May 16th, 2017 by CleanTechnica
No one can deny that something big is happening to the automotive industry. Companies like Nissan, Ford, Honda, and Zipcar are all entering the electric automotive race to offer sustainable cars that meet consumer demands, government regulations, and stand up to the gas-powered vehicle.
Take a look at Tesla, which has a permanent spotlight on its all-electric cars. From its flagship Model S luxury car, to locking in ~400,000 pre-orders within weeks of unveiling its much more affordable Model 3 for the masses, Tesla is taking on automotive giants that have been around for decades. According to Bloomberg Finance, Tesla’s market cap just surpassed General Motors by $2 billion.
The underlying message surrounding this race is crucial: the transition toward sustainable transportation is happening, and it is happening now. Although electric vehicles (EVs) made up roughly 1% of new car sales, the industry is experiencing rapid growth in both the United States and abroad. In the last 6 years, we have witnessed EV sales rise from nothing in 2010 to over 700,000 in 2016.
Most recent estimates show that, by 2019, the global market for EVs will grow to over $227 billion dollars. By 2022, it is estimated that they will cost the same as their internal-combustion counterparts up front (and be cheaper operationally). That’s the point of liftoff for sales and only the beginning. It is estimated that electric vehicles will account for 35% of all new vehicle sales by 2040, expressed in the chart below.
To better understand where the sudden acceleration in all-electric vehicles came from, let’s take a look at the surge in car demand. For every 1,000 people in the United States, there are 1,000 cars. Even with this 1:1 ratio, the USA’s 239.8 million units continue to be the largest vehicle population in the world.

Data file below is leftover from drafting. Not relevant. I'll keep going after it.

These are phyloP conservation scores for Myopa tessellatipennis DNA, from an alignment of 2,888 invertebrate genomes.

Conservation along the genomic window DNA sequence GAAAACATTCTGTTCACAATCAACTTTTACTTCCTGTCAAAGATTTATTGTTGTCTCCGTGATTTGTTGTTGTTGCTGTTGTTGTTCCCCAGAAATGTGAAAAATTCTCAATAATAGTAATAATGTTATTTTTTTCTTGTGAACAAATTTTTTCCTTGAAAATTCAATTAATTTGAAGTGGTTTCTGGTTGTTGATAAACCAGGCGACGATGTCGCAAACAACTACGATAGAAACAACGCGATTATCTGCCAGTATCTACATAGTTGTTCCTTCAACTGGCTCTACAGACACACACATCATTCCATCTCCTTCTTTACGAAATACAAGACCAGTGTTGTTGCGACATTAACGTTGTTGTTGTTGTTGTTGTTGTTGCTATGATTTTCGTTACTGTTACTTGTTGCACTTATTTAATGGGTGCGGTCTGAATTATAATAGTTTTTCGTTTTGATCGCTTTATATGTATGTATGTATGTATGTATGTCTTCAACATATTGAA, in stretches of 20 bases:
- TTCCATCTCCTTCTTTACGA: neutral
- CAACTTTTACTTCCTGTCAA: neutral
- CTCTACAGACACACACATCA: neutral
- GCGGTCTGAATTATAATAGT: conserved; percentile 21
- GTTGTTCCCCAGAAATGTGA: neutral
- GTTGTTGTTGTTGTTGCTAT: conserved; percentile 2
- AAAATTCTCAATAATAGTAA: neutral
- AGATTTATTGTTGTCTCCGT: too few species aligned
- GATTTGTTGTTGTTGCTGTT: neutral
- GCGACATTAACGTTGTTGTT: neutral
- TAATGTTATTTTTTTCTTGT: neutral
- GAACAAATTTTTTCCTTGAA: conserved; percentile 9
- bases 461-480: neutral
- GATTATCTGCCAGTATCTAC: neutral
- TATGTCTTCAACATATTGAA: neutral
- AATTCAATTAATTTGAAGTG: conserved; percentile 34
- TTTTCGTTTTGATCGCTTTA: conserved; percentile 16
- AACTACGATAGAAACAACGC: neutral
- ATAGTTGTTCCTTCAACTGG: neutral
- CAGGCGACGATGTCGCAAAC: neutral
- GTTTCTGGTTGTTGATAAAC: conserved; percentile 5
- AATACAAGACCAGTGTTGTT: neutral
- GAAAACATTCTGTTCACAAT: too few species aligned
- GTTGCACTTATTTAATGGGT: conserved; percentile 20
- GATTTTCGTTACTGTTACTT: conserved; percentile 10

With this, the EPA says that, “transportation remains the largest single source of air pollution in the United States.” Moving abroad, the automotive market started seeing rapid car demand in 2010. China’s vehicle registrations jumped by 27.5% and India’s by 8.9%. Looking at the growth potential in these developing countries and comparing them to the US, it has reached a point where it just isn’t feasible to work outside of global emission standards to meet this demand.
The rest of the world seems to be in agreement. Ten of the largest countries are establishing policies that promote better fuel economy and greenhouse gas emission standards for passenger vehicles, including Japan, the European Union, the United States, Canada, China, South Korea, Mexico, Brazil, India, and Germany.
So, great, the move toward all-electric vehicles is the way to a cleaner future.
Not so fast … according to Seeking Alpha. Because the majority of China’s electricity is still being produced from coal, it still takes 75 pounds of coal to charge a Model S one time. So, to meet this car demand in the US and countries worldwide in a way that is sustainable, carmakers have started looking for solutions that better reduce carbon emissions. Renewable energy must grow alongside electric vehicles, and coal use must not grow as well — it needs to be cut quickly.
Additionally, there’s still a challenge with range — even current EV drivers want more range than they have settled for, and mainstream buyers certainly want more driving security. One interesting solution has been to tag a range extender onto battery-electric vehicles, and sometimes using hydrogen fuel cells. CleanTechnica just announced UPS is trialling such tech with some of its delivery vehicles, in partnership with the US Department of Energy, the Center for Transportation and the Environment, and others.
Ronn Motor Group is joining the range-extended EV race as well — with plans to transform its flagship vehicle, the Scorpion, into an all-electric Supercar with a hydrogen fuel cell range extender that will add 300 miles to the distance it can travel, providing a total estimated range of 600 miles. With state-of-the-art technology and design, the Phoenix will be available as a roadster and coupe with a sister sedan expected as a future design.
The race toward sustainable transport has only just started gaining traction, but one thing is for sure, the cars of the future won’t be fueled by gasoline, and early movers with innovative solutions are making a large imprint on the automotive industry.
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